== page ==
Futures Interrupted: Going North and the History of Korean Modernism
Teaching East Asia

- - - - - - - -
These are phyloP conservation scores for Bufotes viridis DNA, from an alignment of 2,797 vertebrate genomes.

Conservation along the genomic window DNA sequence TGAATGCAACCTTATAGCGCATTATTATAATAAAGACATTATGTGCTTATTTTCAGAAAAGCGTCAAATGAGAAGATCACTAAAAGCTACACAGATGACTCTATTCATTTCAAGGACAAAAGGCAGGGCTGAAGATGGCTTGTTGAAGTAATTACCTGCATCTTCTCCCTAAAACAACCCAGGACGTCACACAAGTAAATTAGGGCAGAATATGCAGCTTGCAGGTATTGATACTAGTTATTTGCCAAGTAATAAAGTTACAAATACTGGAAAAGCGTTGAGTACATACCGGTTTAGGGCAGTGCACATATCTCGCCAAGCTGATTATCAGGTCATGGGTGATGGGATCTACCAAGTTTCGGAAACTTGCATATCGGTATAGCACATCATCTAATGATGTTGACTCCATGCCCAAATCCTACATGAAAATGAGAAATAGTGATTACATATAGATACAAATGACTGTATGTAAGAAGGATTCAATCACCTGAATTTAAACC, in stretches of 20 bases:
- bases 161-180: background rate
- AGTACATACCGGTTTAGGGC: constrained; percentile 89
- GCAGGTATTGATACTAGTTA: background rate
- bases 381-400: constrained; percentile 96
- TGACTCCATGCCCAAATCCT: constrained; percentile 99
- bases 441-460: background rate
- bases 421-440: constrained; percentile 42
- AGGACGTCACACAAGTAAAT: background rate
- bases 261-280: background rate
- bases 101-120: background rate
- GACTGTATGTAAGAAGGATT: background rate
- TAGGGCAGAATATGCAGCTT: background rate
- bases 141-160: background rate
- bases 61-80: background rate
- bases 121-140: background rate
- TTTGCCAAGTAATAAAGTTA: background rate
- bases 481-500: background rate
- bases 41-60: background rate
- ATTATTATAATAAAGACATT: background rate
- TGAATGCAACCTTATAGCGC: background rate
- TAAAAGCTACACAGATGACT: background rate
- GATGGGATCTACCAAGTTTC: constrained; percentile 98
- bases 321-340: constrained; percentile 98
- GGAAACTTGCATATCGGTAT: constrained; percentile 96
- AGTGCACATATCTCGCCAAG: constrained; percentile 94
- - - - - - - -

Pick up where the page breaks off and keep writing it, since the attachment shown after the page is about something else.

As first two separate zones of occupation and then opposing states emerged on the Korean peninsula in the wake of the collapse of the Japanese empire, many Koreans crossed the 38th parallel: some were refugees fleeing the new regimes, others were still trying to return home after the forced mobilizations of the Asia Pacific War, and still others were expressing through movement their dreams for the shape of the future. Artists and writers figured prominently among those who chose to go north, especially the famous figures involved in the vibrant modernist movements of the late colonial era. Going north meant their work was banned for decades in anti-communist South Korea, and their ultimate fates were often grim—including execution and exile during the mid-1950s consolidation of power by Kim Il Sung. Silenced by two national histories, the utopian impulse of Korean modernist art and literature tells much about the experience of Japanese colonialism and these artists’ commitment to making a new art in a brave new world: postcolonial but also now part of the global Cold War. This talk follows the work and lives of some of Korea’s most talented artists of the mid-twentieth century, illuminating the tale of global modernism that lies at the origins of North Korean literature.